This week, was hectic, to say the least. What with working with our little buddies, wrapping up instructional units, the faculty luncheon, the reindeer revue (a holiday concert in which the superintendent sings Christmas songs with professional musicians and encourages the kids to form conga lines. Seriously; I'm not making that part up.), the class holiday party, book exchanges, and all the other hullaballoo and hoohah that goes along with the last days of school in December, I was more than a little nutty.

In order to maintain a reasonable amount of nervous excitement in my classroom and keep the minions under wraps, I devised a sneaky system of keeping track of class-wide behavior and making them 'earn' their holiday party. For whole-class good behavior, they earned an "Oh Yeah!" which is a smiley face on a chart. For poor behavior, they earned an "Oh, No!" or a smiley face on a chart.

They had to earn ten more smileys than frowns, (reinforce math skills - oh, yeah!) in order to earn their holiday party. It just so happened to work out at the last minute (almost like someone planned it that way! hmmm.....) that they earned one final smiley to complete their 10 smiley difference. We had earned our holiday party, minutes before it was scheduled to begin. Whew!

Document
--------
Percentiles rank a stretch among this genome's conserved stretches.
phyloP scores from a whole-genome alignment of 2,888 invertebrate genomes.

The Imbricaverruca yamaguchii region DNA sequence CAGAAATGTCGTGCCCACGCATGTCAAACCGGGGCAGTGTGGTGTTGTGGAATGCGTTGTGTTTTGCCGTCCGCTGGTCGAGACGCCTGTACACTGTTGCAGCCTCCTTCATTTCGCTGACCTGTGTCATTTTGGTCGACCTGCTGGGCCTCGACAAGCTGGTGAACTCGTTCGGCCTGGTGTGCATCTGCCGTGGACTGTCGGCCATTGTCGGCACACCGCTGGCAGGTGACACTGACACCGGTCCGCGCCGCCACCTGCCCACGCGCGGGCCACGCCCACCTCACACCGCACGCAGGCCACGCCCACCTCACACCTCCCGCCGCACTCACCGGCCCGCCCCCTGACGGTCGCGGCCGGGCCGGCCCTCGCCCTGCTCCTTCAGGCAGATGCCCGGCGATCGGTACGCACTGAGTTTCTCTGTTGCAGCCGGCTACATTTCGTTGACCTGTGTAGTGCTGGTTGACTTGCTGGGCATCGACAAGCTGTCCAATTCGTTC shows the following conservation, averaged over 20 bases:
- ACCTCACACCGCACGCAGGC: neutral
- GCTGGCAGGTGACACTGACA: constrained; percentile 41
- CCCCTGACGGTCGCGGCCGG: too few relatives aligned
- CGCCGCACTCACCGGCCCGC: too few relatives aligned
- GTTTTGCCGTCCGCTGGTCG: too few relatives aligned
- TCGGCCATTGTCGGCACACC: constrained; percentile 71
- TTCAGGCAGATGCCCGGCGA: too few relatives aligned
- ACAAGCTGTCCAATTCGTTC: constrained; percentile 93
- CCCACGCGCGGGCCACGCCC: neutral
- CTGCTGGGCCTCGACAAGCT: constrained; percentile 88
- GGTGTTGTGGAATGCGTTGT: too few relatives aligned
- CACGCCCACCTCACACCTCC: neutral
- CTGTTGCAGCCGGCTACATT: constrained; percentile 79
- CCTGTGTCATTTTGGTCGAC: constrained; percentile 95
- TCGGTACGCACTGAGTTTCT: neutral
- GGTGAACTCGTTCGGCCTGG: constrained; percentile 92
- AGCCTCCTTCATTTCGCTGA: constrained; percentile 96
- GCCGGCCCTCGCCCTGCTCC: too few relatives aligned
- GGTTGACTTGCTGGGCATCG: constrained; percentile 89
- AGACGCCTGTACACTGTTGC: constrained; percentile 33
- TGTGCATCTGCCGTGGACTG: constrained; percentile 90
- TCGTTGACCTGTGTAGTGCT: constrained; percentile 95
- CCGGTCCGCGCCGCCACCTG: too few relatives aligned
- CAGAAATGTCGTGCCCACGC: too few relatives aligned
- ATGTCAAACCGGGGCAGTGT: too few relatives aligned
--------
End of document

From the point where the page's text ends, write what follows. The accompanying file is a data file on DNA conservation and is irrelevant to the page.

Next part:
In other news, we wrapped up 2011 with a few fun activities. The first one was our digraph trees:

I made each kid four little trees and wrote our spelling words (words with different digraphs in them). The kids colored, cut them out, and sorted them. It was a fun idea.

Eventually, though, the incessant cutting got a little old for one of the kids. "This started out fun. But's kind of horrible." Haha! Oh well, kid, that's what Christmas is all about!

This is the front. Notice the adorable angry birds ornaments!

This is the inside: this is the sh tree. There were sh, th, and ch trees.

With our little buddy class, the kids made these cute snowmen (a pinterest find). Some of them were absolutely adorable! 

 Some of them were more like The Nightmare Before Christmas.

Then the kids wrote acrostic poems: "Snowman".
Grab it here!

I posted a while ago about using In November by Cynthia Rylant to model student writing after. Check it out (freebies included) here. My students wrote poems titled "In December". They came out pretty great! This was my favorite - this little guy struggles to express himself but he really produced something great! Look closely at the words - they're illustrated to match their meaning! His idea.

And last but not least, I got some adorable Christmas gifts this year from the kids. This was one of my favorite things (probably ever) and I'm sure you know why!

I can't wait to get my coffee BUZZ on in the New Year!

Happy Teaching!

Sunday, December 11, 2011

Buzzing about Biography & Winter Word Work Freebie!

Oh, biography, why are we studying you right before Christmas when I what I really want to do is spend all day reading Christmas and holiday poems and stories? But alas, we live in the land of NCLB, and if children don't understand biography the difference in point of view compared to an autobiography, we'll all end up dead from zombie attacks, killer robots, or thinking we can control dinosaurs by making them lysine dependent. I'll do what I can, future, to make sure you don't happen like I think you might probably happen anyway.